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Lincoln Laboratories, Hanscom Air Force Base

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1950, Carl Koch and Associates, master plan; 1951–1954, Cram and Ferguson. 244 Wood St.

A leading center for research in military air defense and the incubator for much of the technology industry along Route 128, Lincoln Laboratories merit special attention. The commonwealth established Hanscom as a civilian airfield in 1941 and soon leased the property to the U.S. Army. During World War II, MIT, under President Karl Compton, led the development of reliable radar. The U.S. Air Force assumed control of Hanscom in 1951 and began development of research facilities on the property, including Lincoln Laboratories' collaboration with MIT. Although expansion of the complex continued through the mid-1990s, the original core of buildings by Cram and Ferguson housed research on the Semi-Automatic Ground Environment system to detect hostile aircraft and the Distant Early Warning Line across Greenland to Alaska, key elements in Cold War military defense. The dominant early structure, Building 1302 rose as four long, parallel units constructed of concrete, with horizontal bands of metal casement windows. Measuring 418 feet in length, 56 feet 6 inches in width, and four stories in height, these connected structures were divided into eighteen-foot offices, fifteen-foot corridors, and twenty-seven-foot laboratories. Many companies emerged from the collaborative research environment between the government and MIT here, the Digital Equipment Company, founded in 1957, becoming one of the most successful.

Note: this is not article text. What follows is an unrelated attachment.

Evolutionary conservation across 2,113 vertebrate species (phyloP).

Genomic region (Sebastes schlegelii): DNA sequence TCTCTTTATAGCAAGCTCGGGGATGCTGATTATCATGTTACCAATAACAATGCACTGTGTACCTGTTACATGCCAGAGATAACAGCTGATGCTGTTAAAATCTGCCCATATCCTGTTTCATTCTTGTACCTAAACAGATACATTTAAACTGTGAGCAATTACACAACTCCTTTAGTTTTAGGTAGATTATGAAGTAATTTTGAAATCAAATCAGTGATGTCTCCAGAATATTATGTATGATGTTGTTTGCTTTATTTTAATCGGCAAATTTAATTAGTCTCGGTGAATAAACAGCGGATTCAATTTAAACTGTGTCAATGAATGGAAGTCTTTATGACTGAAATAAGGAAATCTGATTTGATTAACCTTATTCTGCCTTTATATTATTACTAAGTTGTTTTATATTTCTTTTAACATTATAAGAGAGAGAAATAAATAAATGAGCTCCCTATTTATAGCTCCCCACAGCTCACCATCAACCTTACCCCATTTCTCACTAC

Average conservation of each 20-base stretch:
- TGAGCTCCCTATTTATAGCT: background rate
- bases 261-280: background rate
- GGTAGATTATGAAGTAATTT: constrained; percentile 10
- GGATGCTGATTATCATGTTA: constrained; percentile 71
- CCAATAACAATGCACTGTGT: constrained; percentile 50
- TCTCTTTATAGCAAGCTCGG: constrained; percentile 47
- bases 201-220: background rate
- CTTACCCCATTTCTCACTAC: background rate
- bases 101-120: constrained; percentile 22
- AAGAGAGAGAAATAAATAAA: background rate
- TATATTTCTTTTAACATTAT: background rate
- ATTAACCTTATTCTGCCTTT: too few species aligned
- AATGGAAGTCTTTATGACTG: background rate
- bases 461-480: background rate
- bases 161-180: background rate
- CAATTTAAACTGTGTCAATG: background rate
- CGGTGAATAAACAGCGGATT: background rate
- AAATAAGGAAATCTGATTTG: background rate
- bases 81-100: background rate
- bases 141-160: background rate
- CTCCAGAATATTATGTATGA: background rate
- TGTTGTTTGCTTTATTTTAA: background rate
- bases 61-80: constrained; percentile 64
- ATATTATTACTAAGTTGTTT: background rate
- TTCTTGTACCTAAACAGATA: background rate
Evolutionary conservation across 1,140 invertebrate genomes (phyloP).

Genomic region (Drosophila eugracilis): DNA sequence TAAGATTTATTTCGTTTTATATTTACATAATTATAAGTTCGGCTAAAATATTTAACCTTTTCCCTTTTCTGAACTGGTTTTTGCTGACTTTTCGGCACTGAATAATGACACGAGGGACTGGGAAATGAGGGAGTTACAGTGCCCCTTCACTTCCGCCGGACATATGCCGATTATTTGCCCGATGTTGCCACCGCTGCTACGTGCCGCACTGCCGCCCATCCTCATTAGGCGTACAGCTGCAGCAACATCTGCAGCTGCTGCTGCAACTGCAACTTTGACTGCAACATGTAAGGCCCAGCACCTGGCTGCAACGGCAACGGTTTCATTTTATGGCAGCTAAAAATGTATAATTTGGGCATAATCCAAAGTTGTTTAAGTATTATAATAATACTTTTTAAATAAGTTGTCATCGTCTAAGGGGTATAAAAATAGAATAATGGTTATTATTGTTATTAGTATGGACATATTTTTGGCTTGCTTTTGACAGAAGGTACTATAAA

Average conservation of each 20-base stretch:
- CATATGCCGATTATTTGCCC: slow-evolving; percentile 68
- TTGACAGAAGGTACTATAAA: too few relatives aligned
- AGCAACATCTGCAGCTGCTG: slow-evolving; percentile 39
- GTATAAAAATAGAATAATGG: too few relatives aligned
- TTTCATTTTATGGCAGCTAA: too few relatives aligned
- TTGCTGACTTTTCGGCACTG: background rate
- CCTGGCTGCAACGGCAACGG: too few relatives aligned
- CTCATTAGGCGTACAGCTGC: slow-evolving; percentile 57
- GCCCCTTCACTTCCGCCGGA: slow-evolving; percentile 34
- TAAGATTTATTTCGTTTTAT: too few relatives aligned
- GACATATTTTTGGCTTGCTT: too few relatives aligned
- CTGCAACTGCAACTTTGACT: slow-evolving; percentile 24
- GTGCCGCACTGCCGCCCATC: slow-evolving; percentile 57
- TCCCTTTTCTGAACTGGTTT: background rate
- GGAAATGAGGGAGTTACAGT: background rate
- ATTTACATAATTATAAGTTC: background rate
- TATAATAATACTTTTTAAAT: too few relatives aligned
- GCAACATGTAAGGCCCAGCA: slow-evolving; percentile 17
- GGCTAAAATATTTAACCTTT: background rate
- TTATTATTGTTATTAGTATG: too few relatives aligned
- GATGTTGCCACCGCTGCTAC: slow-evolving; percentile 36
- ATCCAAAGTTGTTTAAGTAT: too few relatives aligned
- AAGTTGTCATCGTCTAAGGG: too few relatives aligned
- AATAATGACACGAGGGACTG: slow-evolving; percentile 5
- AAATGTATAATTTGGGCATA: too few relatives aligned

Writing Credits

Author: 
Keith N. Morgan
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Citation

Keith N. Morgan, "Lincoln Laboratories, Hanscom Air Force Base", [Lexington, Massachusetts], SAH Archipedia, eds. Gabrielle Esperdy and Karen Kingsley, Charlottesville: UVaP, 2012—, http://sah-archipedia.org/buildings/MA-01-LX15.

Print Source

Cover: Buildings of Massachusetts

Buildings of Massachusetts: Metropolitan Boston, Keith N. Morgan, with Richard M. Candee, Naomi Miller, Roger G. Reed, and contributors. Charlottesville: University of Virginia Press, 2009, 443-444.

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